By Inga Hansen
Your hair’s gone limp, your face is breaking out and your pants just aren’t fitting the way they’re supposed to. Last week you were on top of the world but today all you want to do is crawl under the covers and hide. For most women, these days mean one thing–your period is on its way.
Three hormones drive our monthly cycles—estrogen, progesterone and Luteinizing hormone. In the first two weeks following our periods, we’re at our best. Estrogen levels rise, our skin clears, our hair shines and we feel pretty darn good. But all that changes mid-cycle at the time of ovulation.
“For a regular 28 day cycle, the Luteinizing hormone spikes on day 14, which causes the egg to rupture through the wall of the ovary,” says Iris Prager, Ph.D., educational manager of P&G and an expert on premenstrual changes and puberty.
The time of ovulation marks the beginning of the premenstrual phase. If an egg isn’t fertilized, progesterone and estrogen levels fall as the lining of the uterus weakens and is shed. “This spike and then drop in progesterone combined with low levels of estrogen can cause changes in appearance. You may start to see blemishes and your hair seems more oily,” says Prager. “You may also feel bloated, experience sore breasts and a variety of mood problems, including depression, anxiety and/or irritability.”
We may not be able to stop the cycle that defines our gender, but there are some steps we can take to minimize the ups and downs that accompany these changes in our hormone levels.
Move Your Body
Getting regular exercise can help counter not only the physical changes your body experiences as part of premenstrual syndrome (PMS), but the emotional changes as well. “Ovulation and the hormonal changes that occur following ovulation trigger a cascade of events, involving our neurohormonal systems and neurotransmitters,” says Andrea Rapkin, MD, researcher and professor at the UCLA David Geffen School of Medicine, Obstetrics and Gynecology. “Recent studies show that aerobic exercise is effective in reducing the physical symptoms of PMS; other studies have shown improvement in mood problems as well. This is likely due to the connections between aerobic exercise and the endorphin pathways.”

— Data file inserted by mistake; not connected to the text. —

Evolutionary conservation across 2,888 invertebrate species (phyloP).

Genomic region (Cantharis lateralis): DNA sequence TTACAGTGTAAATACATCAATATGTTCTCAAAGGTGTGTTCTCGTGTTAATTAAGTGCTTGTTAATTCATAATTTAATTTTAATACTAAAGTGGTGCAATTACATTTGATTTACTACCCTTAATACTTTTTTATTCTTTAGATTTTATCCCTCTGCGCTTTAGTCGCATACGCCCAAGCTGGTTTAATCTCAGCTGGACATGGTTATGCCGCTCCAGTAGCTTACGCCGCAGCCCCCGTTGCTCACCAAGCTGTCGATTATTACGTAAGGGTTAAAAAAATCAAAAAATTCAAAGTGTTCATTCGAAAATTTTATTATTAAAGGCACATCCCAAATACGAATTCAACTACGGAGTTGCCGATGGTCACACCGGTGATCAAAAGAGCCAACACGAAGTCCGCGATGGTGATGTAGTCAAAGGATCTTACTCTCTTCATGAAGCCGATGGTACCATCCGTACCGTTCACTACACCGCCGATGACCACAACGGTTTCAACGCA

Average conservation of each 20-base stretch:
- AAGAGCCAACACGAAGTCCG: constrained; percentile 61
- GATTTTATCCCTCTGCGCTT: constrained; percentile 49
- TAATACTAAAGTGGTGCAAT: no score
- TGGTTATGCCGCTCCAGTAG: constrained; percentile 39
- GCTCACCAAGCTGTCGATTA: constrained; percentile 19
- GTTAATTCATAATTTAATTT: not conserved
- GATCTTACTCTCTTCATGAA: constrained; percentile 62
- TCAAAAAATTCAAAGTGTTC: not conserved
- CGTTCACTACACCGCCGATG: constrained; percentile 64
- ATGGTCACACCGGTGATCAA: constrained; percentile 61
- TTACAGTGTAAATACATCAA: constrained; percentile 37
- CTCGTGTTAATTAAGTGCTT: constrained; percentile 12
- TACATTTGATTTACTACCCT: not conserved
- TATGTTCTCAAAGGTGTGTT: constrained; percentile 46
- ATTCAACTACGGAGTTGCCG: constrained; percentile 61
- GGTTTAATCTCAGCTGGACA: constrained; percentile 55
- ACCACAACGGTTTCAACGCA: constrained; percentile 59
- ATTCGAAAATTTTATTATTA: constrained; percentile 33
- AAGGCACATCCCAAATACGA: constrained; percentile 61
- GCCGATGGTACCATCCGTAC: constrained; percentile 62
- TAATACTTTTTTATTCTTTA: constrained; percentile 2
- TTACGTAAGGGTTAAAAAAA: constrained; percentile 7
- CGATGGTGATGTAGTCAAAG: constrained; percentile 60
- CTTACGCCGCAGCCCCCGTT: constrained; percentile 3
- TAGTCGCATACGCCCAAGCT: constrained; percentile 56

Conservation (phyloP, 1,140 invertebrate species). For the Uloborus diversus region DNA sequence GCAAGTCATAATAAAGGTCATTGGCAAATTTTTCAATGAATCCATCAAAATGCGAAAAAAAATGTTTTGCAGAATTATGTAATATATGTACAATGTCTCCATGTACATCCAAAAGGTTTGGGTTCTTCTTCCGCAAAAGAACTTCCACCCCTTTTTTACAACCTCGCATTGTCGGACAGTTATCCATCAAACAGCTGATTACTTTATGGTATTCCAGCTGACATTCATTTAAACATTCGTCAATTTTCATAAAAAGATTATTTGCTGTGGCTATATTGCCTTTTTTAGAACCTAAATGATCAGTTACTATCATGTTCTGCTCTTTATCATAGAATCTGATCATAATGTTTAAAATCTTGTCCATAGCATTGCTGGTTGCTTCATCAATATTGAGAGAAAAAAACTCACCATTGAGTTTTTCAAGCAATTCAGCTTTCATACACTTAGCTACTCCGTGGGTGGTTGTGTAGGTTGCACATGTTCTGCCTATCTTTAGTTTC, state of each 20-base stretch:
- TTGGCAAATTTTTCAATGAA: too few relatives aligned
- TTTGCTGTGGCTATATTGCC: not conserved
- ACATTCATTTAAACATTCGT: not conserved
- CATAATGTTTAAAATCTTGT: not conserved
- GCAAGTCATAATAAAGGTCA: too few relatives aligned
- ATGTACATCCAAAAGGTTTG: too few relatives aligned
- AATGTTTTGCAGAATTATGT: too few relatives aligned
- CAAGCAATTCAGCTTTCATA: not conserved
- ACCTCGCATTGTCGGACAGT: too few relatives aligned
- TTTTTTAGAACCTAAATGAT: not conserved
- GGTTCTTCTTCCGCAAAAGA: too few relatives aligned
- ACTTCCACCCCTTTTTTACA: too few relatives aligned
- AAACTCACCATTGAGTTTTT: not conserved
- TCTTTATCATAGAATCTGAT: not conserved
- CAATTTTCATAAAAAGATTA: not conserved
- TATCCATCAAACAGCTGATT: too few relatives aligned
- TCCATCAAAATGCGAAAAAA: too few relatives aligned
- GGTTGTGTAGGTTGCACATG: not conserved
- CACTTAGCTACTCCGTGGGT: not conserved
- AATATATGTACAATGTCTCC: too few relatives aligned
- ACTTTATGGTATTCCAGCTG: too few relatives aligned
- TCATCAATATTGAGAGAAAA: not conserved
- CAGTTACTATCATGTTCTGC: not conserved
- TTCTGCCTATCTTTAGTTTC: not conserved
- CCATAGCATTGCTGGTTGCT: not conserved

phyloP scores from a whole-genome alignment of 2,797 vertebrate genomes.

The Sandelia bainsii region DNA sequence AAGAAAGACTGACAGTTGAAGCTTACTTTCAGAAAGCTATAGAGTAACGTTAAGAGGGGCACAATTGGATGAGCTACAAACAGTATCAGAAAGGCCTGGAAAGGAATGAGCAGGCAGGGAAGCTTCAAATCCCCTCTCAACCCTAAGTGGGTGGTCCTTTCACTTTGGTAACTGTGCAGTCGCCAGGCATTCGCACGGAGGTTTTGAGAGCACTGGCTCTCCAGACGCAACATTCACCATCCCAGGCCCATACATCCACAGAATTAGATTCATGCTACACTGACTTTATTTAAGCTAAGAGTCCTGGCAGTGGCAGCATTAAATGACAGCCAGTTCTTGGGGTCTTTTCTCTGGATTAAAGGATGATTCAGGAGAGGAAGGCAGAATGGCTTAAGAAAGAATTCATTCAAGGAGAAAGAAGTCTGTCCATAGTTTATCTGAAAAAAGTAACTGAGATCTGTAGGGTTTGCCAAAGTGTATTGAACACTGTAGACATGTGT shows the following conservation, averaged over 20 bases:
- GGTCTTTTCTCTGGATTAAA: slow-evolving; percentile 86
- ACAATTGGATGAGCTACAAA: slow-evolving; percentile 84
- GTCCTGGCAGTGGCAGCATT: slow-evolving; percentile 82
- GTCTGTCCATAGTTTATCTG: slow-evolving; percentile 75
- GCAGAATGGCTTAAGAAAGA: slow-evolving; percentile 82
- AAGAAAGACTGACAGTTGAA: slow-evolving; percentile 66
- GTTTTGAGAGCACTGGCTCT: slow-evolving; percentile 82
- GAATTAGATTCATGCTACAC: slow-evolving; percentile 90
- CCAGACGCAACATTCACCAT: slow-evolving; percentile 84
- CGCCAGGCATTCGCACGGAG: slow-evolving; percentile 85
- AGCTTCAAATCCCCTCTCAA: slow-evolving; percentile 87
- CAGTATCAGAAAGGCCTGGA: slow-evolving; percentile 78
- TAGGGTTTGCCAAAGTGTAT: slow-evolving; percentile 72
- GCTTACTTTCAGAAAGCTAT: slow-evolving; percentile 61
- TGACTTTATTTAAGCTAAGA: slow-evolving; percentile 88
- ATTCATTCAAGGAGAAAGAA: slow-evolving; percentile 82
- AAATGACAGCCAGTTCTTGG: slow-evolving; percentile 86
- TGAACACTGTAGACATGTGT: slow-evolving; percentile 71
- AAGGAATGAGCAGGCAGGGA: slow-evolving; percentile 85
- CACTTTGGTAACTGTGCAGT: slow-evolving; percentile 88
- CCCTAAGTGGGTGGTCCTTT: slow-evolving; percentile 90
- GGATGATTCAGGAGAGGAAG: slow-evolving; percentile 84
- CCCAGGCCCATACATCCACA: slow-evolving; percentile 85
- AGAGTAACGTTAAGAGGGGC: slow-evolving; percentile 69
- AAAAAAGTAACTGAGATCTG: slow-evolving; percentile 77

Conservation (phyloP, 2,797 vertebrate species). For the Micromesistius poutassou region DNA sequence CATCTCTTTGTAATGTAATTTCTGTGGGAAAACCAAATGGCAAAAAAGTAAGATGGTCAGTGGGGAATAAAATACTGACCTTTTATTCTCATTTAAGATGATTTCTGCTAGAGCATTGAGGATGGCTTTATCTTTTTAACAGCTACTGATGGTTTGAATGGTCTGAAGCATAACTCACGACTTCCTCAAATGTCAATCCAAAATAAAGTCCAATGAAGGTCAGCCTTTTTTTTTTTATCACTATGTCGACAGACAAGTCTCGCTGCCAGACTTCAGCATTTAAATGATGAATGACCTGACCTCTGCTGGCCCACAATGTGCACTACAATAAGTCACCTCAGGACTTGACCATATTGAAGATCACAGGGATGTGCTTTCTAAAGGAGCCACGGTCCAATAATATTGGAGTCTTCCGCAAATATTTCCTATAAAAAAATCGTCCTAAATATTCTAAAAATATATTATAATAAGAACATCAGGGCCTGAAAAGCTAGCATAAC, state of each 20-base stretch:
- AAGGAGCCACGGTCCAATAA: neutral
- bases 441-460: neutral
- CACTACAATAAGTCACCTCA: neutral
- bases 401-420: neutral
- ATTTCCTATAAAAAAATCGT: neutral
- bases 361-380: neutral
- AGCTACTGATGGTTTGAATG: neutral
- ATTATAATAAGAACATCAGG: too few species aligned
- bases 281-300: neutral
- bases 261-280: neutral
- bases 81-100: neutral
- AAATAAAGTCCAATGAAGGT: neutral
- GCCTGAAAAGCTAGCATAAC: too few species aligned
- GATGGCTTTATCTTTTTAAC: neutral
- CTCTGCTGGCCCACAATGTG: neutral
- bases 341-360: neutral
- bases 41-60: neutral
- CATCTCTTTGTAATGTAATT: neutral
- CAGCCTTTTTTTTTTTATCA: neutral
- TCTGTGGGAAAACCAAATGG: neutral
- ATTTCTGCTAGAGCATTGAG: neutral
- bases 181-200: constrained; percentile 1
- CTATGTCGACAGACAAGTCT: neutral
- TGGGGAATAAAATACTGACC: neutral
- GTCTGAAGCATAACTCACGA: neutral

The relaxation and stress-reducing benefits of low impact exercise like yoga and tai chi may also reduce premenstrual discomfort. In 1996, a study of 40 women by Girman, et al, showed “significantly less menstrual distress for women in the yoga-trained group compared with the control group.”
Adjust Your Diet
Foods high in calcium, including dairy products, spinach and beans, are among the dietary prescriptives being touted as an effective treatment for PMS symptoms. “There are two studies suggesting efficacy,” says Rapkin. “But it’s still unclear how calcium works. One theory is that many women have a calcium and vitamin D deficiency that is magnified by the premenstrual phase.”
Vitamin B6 (pyridoxine) is a co-factor in the synthesis of serotonin, for this reason it’s a popular choice to treat premenstrual symptoms including depression and anxiety. Cutting out the caffeine can also reduce premenstrual afflictions, particularly for women who experience the temporary lumps (known as fibrocystic lumps) and soreness of the breasts. “Caffeine is contraindicated for women with fibrocystic breasts,” says Prager. “It’s also believed to increase the severity of PMS symptoms.”
Three herbs, long touted as naturopathic cures for PMS, now boast well-documented, scientific track records in reducing symptoms as well. Black Cohosh, a mild relaxant that was first used medicinally by Native Americans, can help reduce cramps, sleep disturbances and depressive moods.
Known for its memory-improving capabilities, ongoing research and research reviews have pointed to Ginkgo Biloba as an effective tool to combat breast pain associated with PMS.
St. John’s Wort is widely used as a natural alternative to serotonin reuptake inhibitors. Its effect on mood, specifically mild depression, has made it a popular choice for treating depressive episodes relating to PMS.
Change your mind
PMS will come every month, and it will go. Reminding yourself that these mood and body changes are temporary can help you feel physically and emotionally better. In fact, women who undergo cognitive-behavioral therapies or group therapies that help them recognize and cope with physical and emotional changes of PMS have reported a decrease in the severity of their symptoms.
Inga Hansen is a Los Angeles-based freelance writer.